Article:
Imagine if you could buy a little machine that spits out $500 cash every month. How much would you pay for such a gadget? Now imagine owning 10 of these cash machines. You'd have an annual income of $60,000 and all you'd have to do to earn that money is maintain the machines.
Welcome to the world of income-producing assets! Income-producing assets can come in many forms. A friend of mine wrote books and over time he became a popular author. His 10 published books are now little cash machines, as they continue selling around the world.
A neighbor bought a fast food franchise, which he successfully reinvested profits to buy 100 fast food restaurants. Now there's a lot of cash machines!
You can buy laundromats, vending machines, create products, write songs, and sell stuff on a website. You name it, there are many different ways to create passive income so that you can stop working someday. You just have to find the one that works for you.
What if your cash machine broke down and you had to fix it? Would you be upset and throw it away or vow to never own another? Of course not! You'd use one of the month's cash of $500 for repairs so the machine could continue to spit out cash. If you could use the machine until you die and then pass it on to your kids, there would be no need to worry about retirement or wait until you're 65 to stop working.
Americans have been duped into thinking that contributing to traditional retirement plans are the same as buying cash machines. As the Baby Boomers head toward retirement, they're realizing tax-deferred plans that were supposed to spit out cash for the rest of their Golden Years are broken and probably can't be fixed.
What did the Baby Boomers do wrong?
They lost control. They handed money over to a stranger.
They lost interest. They expected the stranger to take as good care of their cash as they would, so they stopped paying attention.
They settled for too little. They allowed upper-management to skim all the profits.
They got too patient. They believed what they were told - that if they just waited long enough, the money would be there for them when they needed it.
In order to create a real cash machine, you've got to be in control, pay attention, and be able to keep the profits. And most importantly, the machine has got to create real income for you (not a speculative hope to sell it at a higher price.)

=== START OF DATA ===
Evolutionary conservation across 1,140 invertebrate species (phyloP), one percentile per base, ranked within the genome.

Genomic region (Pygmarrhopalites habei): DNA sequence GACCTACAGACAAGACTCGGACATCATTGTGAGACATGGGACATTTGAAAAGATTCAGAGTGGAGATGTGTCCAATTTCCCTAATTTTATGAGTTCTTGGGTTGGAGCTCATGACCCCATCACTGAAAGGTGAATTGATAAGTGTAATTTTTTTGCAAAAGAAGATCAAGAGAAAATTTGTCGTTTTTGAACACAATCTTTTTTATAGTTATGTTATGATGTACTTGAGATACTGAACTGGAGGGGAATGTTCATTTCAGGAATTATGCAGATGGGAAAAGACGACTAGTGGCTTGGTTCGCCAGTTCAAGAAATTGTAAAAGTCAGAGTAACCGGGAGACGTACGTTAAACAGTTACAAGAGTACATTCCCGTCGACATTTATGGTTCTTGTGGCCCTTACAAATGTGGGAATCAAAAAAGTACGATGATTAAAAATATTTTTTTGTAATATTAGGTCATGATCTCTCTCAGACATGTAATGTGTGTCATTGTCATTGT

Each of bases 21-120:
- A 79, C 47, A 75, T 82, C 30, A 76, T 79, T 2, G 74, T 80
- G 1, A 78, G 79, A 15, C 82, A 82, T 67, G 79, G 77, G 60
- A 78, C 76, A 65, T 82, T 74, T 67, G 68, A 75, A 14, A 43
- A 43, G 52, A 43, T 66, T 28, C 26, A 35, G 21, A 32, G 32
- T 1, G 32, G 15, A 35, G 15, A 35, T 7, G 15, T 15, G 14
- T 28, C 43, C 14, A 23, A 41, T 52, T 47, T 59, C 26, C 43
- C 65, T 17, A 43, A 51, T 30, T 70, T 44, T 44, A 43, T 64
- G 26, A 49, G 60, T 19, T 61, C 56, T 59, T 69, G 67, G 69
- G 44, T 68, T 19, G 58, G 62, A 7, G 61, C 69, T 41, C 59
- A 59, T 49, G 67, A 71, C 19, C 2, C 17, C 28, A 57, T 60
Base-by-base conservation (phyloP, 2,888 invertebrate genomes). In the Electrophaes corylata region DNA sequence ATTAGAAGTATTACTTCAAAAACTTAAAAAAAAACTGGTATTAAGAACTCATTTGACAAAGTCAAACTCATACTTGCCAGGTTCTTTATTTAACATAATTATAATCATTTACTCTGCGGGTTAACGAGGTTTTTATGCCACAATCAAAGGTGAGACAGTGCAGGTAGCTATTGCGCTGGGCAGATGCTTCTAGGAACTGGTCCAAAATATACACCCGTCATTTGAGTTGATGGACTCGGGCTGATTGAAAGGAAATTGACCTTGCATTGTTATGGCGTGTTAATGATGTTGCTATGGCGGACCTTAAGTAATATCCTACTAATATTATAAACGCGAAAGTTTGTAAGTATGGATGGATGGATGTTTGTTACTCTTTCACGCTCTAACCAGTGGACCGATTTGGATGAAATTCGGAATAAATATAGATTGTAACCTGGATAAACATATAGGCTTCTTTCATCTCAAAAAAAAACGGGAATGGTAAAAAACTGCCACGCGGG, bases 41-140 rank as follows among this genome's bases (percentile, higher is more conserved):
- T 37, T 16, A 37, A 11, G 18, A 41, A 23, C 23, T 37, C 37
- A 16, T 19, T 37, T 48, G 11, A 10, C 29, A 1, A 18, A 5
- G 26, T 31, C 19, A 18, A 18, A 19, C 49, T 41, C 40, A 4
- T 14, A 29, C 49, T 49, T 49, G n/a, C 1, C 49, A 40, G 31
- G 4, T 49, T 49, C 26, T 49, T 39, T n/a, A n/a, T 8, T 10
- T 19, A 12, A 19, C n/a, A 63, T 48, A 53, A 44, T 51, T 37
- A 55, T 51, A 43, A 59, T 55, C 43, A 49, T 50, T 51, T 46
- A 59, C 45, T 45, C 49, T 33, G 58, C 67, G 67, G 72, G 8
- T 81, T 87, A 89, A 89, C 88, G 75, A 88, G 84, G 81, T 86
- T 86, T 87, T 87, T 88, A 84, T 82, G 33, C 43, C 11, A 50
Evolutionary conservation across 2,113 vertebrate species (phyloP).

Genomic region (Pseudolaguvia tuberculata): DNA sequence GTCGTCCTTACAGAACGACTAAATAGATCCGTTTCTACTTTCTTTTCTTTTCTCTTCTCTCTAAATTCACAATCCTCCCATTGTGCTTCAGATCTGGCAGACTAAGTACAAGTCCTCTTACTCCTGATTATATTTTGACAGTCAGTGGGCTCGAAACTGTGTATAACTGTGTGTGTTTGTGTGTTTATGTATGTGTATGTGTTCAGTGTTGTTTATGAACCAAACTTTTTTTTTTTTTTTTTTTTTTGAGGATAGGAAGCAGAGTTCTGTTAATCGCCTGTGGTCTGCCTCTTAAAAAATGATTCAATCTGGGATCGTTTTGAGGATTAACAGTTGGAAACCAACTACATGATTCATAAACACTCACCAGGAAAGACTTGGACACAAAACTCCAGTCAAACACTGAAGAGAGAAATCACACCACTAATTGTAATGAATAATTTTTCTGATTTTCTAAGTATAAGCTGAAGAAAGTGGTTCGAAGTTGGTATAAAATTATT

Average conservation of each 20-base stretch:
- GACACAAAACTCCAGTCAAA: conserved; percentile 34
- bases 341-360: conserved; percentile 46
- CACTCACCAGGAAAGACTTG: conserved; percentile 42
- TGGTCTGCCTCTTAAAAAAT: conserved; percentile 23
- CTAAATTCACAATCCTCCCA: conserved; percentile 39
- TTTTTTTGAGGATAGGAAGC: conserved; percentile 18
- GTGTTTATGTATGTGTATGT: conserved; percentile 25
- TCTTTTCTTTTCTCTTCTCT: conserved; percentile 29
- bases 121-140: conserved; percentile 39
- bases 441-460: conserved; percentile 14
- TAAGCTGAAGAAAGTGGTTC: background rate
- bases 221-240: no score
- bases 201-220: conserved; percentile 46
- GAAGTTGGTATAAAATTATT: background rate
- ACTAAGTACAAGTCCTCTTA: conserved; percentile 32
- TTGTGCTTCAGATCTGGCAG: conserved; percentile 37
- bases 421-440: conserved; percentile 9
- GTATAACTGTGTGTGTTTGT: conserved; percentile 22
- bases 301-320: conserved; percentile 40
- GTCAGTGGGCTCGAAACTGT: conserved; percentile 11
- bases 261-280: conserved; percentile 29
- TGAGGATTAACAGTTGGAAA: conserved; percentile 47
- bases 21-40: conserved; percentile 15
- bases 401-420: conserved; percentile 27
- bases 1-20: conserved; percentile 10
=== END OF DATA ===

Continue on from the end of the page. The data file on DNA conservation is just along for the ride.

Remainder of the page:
Most people expect at least 6% annual return on their investments, so they'd generally pay around $100,000 for a cash machine that spit out $500/mo ($6000 annually). Unfortunately, not everyone has that kind of money sitting around. But what if you could borrow $80,000 and pay it back over 30 years using money from the cash machine?
Where can you find a deal like that? Little cookie cutter homes in good neighborhoods near jobs to be one of the best cash machines available today. When they are rented out to good families, the monthly rent becomes the owner's monthly income. And as much as people like to complain about the responsibilities of a landlord, it sure beats a 9-5 job! Toilets don't break every day, and even if they do, the landlord can make it the tenant's responsibility to fix what they break.
Wealthy people create cash machines in two ways: owning businesses or real estate. Real estate is the simpler choice. Don't believe me? Ask a lender! Walk into a bank and see how much easier it is to get a mortgage on a rental home than a loan for your business.
Today there are 117 million households, of which 79 million own their own home. That leaves 37 households in need of a rental. Assuming an average of $150,000 per property, there is $3.4 trillion worth of rental property out there. That's nearly double the size of traditional investments.
If you have not taken the time to learn about real estate as an income-producing asset, you're listening to the wrong advisors. With home prices slashed, low mortgage rates and rising rents, these cash flow machines have never yielded the double digit returns they do today.
By: Kathy Fettke, renowned real estate professional and host of her own radio show on KABC in LA; and Greg Uehling, property consultant in Australia.